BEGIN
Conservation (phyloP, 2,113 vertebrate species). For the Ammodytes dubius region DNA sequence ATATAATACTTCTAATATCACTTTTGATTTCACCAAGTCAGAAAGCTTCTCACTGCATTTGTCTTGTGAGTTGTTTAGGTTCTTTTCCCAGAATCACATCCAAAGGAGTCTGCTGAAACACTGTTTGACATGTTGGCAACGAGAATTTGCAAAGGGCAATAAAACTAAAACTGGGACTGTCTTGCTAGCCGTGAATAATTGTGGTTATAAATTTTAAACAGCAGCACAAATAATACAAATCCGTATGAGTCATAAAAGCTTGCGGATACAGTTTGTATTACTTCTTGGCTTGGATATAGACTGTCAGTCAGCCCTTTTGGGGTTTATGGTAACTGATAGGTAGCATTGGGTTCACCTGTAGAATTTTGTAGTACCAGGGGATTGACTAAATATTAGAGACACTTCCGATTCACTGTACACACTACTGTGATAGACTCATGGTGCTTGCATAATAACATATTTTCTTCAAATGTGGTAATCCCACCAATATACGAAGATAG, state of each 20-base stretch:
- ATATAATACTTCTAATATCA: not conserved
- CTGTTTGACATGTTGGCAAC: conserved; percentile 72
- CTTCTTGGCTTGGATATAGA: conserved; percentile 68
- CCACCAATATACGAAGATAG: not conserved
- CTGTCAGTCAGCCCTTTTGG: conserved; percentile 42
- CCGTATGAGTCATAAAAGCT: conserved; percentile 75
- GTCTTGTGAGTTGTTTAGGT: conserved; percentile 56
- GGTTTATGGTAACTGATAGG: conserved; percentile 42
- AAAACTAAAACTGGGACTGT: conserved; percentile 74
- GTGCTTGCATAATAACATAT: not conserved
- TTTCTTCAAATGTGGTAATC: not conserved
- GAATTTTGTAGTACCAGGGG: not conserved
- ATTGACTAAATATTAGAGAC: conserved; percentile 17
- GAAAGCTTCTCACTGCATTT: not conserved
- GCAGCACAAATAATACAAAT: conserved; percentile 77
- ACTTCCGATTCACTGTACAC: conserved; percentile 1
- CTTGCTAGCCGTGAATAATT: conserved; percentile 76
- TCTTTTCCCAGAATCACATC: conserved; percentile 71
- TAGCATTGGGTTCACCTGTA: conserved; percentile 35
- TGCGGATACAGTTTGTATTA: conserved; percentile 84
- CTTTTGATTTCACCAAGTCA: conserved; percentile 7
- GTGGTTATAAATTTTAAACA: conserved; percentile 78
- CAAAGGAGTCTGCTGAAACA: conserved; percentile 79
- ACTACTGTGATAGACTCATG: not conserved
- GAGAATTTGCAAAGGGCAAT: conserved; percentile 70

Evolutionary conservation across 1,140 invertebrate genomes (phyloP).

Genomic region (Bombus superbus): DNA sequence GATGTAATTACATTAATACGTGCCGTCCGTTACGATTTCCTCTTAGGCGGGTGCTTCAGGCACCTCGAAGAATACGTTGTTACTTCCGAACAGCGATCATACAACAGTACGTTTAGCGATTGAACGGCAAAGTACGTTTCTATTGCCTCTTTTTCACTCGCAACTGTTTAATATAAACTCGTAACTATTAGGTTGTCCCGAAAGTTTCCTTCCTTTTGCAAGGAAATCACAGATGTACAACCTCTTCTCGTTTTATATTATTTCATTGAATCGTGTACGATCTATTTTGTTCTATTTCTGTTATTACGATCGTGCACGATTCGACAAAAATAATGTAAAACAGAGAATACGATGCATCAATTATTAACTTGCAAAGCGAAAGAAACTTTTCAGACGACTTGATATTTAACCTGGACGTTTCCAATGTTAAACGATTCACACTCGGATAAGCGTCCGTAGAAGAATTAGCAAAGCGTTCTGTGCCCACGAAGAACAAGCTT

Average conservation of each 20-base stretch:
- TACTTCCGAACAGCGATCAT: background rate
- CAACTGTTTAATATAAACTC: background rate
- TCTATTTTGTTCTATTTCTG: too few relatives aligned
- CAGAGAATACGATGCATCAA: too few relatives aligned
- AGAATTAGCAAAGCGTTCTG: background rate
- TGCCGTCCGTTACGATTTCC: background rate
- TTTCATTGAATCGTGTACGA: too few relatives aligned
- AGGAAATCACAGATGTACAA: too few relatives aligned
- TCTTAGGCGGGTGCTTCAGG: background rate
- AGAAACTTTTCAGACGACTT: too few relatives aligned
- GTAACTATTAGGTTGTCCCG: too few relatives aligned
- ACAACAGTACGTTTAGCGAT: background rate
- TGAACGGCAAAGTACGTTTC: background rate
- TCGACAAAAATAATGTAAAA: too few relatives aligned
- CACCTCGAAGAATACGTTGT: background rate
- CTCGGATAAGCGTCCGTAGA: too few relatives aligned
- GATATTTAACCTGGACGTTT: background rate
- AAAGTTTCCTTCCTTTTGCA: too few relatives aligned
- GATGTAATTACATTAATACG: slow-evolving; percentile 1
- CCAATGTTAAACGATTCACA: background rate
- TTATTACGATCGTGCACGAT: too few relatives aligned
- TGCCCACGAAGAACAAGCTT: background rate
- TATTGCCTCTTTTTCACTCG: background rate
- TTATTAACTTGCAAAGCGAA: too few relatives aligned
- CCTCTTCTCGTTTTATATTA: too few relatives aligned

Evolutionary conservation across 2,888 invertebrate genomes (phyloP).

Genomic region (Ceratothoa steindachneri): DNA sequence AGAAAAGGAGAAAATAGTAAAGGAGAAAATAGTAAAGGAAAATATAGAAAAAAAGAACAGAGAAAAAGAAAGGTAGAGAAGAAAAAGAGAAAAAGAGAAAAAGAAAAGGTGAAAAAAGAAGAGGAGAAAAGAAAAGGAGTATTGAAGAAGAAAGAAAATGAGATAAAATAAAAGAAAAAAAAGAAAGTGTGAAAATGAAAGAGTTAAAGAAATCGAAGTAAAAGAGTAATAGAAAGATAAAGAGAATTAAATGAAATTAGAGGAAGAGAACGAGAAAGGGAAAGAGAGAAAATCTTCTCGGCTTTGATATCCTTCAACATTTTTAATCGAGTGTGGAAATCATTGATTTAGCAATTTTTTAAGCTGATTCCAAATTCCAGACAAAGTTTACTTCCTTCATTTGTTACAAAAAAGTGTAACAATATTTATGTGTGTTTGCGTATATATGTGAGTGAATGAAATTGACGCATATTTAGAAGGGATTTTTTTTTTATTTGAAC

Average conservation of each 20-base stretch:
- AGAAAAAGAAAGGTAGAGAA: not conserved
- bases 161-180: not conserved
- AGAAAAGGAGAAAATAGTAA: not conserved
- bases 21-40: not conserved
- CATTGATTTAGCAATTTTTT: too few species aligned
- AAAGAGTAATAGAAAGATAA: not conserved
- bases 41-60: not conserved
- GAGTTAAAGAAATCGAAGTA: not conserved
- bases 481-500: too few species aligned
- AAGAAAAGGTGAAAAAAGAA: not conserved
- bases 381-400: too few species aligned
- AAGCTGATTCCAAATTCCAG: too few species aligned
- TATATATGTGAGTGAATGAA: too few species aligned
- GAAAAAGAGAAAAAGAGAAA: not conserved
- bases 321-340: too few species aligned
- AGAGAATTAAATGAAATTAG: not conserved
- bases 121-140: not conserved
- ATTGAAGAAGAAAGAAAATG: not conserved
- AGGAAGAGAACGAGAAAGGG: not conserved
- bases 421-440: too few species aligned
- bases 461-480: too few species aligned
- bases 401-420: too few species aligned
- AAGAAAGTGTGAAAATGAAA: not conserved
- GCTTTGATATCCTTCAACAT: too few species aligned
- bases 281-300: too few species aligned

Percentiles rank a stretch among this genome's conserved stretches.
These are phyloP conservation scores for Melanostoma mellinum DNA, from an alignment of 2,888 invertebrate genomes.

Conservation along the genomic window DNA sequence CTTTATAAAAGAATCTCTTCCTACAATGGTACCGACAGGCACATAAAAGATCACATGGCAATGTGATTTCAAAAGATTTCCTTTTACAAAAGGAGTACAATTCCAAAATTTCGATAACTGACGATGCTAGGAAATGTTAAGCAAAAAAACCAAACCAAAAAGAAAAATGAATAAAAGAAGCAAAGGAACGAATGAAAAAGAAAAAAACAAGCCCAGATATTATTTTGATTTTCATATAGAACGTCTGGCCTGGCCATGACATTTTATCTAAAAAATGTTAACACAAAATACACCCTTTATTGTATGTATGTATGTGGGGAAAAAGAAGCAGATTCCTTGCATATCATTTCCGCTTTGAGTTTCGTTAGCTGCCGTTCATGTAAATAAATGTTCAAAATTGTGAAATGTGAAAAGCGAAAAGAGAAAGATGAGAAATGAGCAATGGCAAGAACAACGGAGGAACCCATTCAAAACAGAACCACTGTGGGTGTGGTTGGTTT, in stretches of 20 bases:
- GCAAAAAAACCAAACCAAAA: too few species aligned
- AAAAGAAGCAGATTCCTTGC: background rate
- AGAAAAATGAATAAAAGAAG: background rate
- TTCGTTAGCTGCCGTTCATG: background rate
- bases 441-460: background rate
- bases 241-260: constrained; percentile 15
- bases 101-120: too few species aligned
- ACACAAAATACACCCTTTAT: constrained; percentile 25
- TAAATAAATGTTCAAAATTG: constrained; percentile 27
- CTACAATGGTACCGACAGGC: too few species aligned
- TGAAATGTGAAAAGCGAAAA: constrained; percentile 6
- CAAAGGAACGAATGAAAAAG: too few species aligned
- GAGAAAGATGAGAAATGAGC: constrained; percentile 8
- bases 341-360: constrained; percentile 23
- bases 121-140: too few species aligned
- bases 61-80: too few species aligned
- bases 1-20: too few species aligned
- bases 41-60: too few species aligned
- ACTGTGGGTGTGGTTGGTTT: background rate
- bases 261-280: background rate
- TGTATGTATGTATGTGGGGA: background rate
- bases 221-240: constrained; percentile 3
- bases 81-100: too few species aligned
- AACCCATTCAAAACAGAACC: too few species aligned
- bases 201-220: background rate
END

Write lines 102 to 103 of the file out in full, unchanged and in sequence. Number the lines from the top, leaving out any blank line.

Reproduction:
- bases 1-20: too few species aligned
- bases 41-60: too few species aligned